• Over recent decades, the expansion in tertiary education has been considerable, and people with tertiary education represent the largest share of 25-34 year-olds in many OECD countries. On average across OECD countries, the tertiary-educated account for 35% among 25-64 year-olds and 42% among 25-34 year-olds.

  • In most countries, those with bachelor’s or equivalent degree account for the largest share of tertiary-educated adults. Among 25-64 year-olds, women are represented more than men at all levels of tertiary education except for doctoral or equivalent degrees.

  • Across OECD countries and subnational entities that participated in the Survey of Adult Skills, a product of the OECD Programme for the International Assessment of Adult Competencies (PIAAC), a larger share of tertiary-educated women studied in the field of teacher training and education science, and the field of health and welfare, while a larger share of tertiary-educated men studied in the field of engineering, manufacturing and construction, and the field of science, mathematics and computing.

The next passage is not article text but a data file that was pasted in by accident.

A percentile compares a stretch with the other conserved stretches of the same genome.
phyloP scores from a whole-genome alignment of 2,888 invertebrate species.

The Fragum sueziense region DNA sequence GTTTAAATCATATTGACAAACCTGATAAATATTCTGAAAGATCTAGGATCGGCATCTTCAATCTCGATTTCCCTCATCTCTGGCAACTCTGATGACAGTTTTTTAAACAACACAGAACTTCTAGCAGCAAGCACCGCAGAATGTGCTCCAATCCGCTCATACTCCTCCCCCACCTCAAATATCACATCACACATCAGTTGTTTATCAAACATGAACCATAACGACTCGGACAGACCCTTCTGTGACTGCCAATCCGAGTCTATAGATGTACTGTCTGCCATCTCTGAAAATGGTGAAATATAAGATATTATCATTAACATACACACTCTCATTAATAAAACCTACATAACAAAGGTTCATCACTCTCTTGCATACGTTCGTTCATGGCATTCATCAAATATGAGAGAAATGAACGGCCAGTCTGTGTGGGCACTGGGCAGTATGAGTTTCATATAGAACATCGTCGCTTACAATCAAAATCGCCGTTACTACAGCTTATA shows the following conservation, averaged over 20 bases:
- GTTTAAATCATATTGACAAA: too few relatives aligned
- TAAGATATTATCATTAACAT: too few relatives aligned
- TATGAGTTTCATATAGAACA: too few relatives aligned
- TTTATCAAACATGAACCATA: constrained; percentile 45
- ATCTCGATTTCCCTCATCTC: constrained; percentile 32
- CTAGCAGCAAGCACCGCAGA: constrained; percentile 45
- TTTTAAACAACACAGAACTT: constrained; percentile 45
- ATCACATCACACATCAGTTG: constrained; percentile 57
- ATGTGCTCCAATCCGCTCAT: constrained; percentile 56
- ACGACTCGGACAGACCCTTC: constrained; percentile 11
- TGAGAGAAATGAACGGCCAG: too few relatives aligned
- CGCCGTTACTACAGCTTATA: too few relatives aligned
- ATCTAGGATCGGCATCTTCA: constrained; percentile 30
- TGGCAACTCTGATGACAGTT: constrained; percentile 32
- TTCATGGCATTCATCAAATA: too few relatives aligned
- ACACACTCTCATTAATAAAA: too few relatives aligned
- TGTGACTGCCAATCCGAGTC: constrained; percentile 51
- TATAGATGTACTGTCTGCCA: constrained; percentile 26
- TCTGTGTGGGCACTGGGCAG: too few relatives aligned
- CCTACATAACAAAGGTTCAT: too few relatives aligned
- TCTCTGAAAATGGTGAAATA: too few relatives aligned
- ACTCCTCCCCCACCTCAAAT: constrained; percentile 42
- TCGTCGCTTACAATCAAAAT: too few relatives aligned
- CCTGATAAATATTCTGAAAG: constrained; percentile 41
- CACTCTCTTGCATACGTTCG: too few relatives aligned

NoteExpand / Collapse

Several indicators in this publication show the level of education among individuals. Indicator A1 shows the level of attainment (i.e. the percentage of a population that has successfully completed a given level of education). Graduation rates (see Indicators A2 and A3) measure the estimated percentage of younger adults who are expected to graduate from a particular level of education during their lifetimes. Completion rates at tertiary level (see Indicator A9) estimate the proportion of students who enter a programme and complete it successfully within a certain period of time (see Note in Indicator A9).

 
 
Visit the OECD web site